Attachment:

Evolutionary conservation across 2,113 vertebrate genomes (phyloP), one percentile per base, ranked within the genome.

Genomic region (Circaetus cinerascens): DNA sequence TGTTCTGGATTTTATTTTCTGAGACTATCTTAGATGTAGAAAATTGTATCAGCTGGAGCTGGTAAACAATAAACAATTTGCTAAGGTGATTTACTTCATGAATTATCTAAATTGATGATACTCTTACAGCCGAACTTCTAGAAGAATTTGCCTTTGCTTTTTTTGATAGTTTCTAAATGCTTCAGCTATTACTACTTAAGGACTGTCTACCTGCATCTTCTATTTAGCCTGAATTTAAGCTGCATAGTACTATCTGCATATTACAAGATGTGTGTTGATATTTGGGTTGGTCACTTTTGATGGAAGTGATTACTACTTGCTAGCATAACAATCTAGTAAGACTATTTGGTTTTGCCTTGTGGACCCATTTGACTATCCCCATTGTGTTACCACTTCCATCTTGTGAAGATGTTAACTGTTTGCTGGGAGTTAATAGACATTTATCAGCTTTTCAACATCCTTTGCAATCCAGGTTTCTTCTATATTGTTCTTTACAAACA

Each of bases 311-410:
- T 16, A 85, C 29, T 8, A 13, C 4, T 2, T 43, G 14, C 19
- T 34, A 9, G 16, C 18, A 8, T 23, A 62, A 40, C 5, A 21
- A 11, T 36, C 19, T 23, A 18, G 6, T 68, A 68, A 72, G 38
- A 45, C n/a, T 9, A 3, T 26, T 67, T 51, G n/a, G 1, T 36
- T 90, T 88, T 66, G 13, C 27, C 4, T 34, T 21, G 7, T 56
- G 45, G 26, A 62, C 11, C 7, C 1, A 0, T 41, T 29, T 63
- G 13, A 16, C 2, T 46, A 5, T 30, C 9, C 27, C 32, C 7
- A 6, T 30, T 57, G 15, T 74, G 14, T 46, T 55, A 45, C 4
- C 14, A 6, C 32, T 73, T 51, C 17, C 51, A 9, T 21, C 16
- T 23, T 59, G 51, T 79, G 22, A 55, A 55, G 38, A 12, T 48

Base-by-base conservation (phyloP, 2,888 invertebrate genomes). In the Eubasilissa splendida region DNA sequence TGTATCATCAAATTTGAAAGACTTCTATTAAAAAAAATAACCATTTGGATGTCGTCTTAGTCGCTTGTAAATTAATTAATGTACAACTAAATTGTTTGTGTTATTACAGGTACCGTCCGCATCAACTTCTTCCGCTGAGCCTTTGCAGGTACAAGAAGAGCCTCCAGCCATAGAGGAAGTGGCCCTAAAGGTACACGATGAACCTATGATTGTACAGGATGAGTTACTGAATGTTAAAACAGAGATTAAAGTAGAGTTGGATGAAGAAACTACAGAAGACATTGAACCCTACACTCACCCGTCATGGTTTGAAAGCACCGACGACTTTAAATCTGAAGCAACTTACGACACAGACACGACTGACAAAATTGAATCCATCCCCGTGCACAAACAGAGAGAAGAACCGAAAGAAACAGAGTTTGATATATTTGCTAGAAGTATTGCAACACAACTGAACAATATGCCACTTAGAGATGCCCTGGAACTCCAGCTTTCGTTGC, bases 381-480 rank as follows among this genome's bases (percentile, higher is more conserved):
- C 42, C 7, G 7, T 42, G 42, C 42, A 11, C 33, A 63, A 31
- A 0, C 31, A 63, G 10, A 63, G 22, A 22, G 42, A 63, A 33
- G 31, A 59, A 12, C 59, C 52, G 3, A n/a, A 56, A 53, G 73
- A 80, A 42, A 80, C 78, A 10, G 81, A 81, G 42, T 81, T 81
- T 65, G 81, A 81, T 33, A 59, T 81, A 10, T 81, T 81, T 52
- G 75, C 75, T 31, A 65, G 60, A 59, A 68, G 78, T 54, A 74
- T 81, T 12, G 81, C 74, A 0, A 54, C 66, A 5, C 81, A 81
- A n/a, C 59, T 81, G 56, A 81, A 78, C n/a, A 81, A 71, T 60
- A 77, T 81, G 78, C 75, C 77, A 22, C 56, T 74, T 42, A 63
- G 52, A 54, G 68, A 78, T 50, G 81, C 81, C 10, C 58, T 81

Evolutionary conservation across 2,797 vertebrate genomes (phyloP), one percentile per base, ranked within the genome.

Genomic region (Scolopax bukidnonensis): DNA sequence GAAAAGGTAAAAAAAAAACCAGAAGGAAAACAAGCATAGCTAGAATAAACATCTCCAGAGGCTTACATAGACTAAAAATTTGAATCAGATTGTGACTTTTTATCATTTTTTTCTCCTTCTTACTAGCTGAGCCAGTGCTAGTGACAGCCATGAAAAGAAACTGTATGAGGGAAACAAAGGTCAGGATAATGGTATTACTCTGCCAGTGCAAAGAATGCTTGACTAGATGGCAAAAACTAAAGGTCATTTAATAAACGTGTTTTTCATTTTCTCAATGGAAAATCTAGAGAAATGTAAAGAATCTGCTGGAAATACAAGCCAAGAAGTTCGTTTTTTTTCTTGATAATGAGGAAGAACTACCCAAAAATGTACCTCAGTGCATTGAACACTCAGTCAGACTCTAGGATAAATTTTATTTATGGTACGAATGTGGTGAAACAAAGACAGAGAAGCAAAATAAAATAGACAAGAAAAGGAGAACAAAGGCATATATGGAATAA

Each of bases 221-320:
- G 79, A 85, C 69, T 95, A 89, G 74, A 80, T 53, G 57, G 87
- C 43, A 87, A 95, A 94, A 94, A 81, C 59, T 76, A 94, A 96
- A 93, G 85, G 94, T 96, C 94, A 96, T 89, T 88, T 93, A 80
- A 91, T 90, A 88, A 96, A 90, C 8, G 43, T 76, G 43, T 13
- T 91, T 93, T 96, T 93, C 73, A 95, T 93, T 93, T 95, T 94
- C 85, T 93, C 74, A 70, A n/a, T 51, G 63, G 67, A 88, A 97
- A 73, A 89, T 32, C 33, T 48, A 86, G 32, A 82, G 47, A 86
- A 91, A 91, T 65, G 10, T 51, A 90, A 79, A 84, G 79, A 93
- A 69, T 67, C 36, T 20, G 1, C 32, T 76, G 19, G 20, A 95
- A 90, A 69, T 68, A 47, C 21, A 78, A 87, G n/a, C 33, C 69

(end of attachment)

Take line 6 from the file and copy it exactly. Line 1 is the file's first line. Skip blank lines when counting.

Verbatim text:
- A 11, T 36, C 19, T 23, A 18, G 6, T 68, A 68, A 72, G 38